Inexorable

Merriam-Webster defines inexorable as “not to be persuaded, stopped, or moved; relentless.”

(Yeah, I went there. Just go with it.)

This word has been on my mind a lot lately. I don’t know exactly why — and that’s a lie if I ever told one. I’ve got this phrase stuck in my head, “The inexorable march of time.”

I’ve spent my entire life going on drives and trips with my family, looking out the window and feeling my heart leap at the sight of abandoned homes and wondering about the people who once lived in them even though those weren’t really homes at all, usually they were just sheds. My favorite stories were always about discovering secret ruins or ancient treasure — not for fame but for the knowledge that you had seen something nobody else ever had.

And now I’m 27. I own a truck with four-wheel drive. I have a job and a smartphone with GPS. You see where this is going.

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Morrison Knudsen Tunnels

The Morrison Knudsen (MK) Tunnels were built by the Department of Defense in 1948 for reasons unknown. Not even local residents who worked on the project knew why they was there or what the project was for.

There’s a whole network of subterranean tunnels, though we only saw one entrance.

When the tunnels were complete, explosives were detonated within and on the surface. But still, no one is quite sure what the tunnels were for or what the DoD was hoping to discover.

The MK Tunnels are one of six similar projects conducted by the DoD in the West, each in a different geological area.

Standing at the mouth of the tunnel, you can feel a frigid breeze blowing out from God knows where—better than air conditioning.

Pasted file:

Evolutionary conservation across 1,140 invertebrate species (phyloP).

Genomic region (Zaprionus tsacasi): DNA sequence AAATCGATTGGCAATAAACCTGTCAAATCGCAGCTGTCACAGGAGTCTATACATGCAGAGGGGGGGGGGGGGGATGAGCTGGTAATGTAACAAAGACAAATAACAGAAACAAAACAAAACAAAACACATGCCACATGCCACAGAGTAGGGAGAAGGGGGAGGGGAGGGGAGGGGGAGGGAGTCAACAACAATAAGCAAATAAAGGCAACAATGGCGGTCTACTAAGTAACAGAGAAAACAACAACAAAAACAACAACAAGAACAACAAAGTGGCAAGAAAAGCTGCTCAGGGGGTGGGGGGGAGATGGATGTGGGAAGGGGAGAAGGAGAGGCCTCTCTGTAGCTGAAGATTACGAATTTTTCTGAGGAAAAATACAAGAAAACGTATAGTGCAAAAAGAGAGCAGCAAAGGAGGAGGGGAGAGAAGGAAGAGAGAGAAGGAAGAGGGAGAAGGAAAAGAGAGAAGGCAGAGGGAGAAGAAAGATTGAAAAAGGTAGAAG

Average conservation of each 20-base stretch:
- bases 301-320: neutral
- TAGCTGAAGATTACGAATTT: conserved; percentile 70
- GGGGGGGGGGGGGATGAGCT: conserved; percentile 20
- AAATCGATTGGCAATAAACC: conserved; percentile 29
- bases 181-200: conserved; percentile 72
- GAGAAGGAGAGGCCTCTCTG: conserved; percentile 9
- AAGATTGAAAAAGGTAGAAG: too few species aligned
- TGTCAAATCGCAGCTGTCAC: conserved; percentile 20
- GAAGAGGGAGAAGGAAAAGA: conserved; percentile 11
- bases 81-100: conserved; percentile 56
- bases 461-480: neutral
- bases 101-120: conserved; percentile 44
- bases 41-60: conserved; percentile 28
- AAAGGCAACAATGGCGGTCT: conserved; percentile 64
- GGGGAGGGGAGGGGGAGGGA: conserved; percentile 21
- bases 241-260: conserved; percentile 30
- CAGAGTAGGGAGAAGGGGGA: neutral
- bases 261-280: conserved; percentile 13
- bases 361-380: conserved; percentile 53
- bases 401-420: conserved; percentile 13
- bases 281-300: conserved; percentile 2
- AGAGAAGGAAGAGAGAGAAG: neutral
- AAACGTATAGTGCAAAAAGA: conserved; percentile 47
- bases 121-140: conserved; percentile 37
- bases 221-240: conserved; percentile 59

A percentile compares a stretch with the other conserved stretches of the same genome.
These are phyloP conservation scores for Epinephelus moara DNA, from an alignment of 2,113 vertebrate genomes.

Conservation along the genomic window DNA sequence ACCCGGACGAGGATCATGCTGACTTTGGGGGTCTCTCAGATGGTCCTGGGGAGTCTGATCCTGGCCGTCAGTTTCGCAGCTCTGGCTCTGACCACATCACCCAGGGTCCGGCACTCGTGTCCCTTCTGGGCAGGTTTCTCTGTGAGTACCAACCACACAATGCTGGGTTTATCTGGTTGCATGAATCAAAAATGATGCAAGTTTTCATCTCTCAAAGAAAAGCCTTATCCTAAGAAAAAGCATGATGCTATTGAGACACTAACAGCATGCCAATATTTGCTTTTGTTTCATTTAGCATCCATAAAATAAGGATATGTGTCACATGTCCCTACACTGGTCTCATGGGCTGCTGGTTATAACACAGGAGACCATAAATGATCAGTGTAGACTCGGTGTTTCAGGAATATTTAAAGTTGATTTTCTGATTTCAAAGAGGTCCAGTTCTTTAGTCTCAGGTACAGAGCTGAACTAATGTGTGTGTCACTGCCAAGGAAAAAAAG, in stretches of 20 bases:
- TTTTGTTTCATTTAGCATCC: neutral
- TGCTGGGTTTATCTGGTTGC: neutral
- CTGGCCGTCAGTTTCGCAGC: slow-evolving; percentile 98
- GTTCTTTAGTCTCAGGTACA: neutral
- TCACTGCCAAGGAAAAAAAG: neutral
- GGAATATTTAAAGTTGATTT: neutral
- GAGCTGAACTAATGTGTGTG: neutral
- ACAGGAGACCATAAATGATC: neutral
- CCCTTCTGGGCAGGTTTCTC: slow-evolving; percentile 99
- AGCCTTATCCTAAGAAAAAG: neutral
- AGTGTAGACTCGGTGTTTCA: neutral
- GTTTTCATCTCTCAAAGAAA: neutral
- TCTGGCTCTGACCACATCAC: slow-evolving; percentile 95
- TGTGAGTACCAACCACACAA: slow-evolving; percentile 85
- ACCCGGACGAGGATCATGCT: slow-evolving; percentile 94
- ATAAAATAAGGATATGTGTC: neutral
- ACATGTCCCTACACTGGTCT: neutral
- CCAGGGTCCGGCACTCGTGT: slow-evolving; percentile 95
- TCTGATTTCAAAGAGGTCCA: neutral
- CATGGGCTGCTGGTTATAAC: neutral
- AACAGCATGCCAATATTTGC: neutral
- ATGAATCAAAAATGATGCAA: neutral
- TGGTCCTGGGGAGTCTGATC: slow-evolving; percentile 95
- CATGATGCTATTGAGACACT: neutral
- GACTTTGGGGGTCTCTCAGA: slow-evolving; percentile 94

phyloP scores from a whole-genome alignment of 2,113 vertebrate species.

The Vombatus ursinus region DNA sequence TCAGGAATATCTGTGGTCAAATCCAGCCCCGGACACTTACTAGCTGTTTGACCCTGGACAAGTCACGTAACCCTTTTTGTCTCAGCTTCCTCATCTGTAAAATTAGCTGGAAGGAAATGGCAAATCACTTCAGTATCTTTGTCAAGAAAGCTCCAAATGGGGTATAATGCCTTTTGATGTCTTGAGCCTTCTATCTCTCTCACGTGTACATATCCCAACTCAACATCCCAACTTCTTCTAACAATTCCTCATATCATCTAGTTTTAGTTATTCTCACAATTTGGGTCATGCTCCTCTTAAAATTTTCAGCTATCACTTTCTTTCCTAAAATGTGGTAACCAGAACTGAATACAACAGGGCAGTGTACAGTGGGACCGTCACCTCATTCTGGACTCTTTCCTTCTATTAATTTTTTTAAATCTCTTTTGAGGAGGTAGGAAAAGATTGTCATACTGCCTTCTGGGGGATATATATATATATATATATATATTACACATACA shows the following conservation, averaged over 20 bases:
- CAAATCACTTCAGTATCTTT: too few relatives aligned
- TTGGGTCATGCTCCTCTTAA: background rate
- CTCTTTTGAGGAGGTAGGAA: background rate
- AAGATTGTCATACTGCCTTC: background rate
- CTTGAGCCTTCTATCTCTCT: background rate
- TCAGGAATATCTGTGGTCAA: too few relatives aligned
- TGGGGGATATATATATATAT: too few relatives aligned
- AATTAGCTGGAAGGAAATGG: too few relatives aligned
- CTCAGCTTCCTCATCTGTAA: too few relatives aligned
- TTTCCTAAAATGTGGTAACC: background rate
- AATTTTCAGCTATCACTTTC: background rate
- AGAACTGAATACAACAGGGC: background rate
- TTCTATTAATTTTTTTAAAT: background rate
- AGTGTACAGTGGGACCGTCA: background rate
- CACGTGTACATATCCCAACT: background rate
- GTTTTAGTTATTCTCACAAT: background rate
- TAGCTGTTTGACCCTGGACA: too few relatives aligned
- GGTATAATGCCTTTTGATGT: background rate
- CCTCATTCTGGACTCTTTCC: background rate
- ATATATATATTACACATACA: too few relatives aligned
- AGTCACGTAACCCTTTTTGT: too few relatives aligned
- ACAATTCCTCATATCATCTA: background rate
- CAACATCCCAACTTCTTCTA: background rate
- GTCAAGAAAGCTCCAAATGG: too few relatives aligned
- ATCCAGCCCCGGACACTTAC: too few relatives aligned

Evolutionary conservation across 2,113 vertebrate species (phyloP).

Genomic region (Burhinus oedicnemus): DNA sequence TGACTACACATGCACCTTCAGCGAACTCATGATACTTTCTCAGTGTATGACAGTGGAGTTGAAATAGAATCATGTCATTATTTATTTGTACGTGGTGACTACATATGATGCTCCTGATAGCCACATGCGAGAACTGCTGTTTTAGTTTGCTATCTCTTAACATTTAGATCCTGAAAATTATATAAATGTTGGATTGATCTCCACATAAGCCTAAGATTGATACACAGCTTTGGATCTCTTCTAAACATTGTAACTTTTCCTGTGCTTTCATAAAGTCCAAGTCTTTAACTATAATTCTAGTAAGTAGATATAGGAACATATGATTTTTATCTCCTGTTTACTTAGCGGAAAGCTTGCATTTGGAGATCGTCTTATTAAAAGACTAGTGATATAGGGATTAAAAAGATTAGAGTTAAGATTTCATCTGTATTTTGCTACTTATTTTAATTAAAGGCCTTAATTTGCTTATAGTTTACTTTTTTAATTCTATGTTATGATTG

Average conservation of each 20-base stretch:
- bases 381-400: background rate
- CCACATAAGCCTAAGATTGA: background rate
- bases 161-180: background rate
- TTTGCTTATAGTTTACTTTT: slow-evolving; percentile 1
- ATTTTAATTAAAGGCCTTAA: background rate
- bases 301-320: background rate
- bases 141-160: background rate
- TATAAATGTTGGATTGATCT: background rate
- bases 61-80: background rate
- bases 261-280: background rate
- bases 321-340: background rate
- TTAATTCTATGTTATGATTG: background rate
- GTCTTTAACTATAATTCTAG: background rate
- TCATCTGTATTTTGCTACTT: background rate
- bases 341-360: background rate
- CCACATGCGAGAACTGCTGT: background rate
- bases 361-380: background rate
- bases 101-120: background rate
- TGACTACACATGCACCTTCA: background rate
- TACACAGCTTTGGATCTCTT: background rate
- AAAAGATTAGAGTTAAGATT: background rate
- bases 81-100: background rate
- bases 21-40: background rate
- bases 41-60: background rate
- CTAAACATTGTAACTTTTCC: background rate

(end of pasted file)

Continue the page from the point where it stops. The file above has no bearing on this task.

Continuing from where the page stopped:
You can still see holes drilled into the sandstone for the placement of explosive charges.

 

Petroglyph Wall

This wall of petroglyphs is unprotected by a fence or barrier of any kind, which unfortunately means that many of the carvings have been destroyed or colored on. I managed to get plenty of photos, though.

I even stumbled upon a few patches of healthy cryptobiotic soil (yeah, “the crust” you hear so much about at Arches), which meant that nobody had set foot on that particular patch of earth for hundreds of years. I couldn’t believe it.

We enjoyed climbing around on the big chunks of sandstone that had fallen from the cliff face, and I made a tiny cairn—don’t worry, I didn’t leave it standing! I just wanted to take some photos of it.

Wedge Overlook

I don’t even have the words to describe how amazing the Wedge Overlook is. For the first five minutes after we drove up, I was utterly speechless. They call it Utah’s Mini Grand Canyon, and it’s easy to see why. This sprawling canyon is absolutely breathtaking.

We arrived right during the Golden Hour and wasted no time loading up the cameras and snapping a zillion photos.

We also ate breakfast out on the Wedge on Sunday morning, so some of these photos are from the next day.

I couldn’t decide which to include, so, naturally, I included them all.

Enjoy!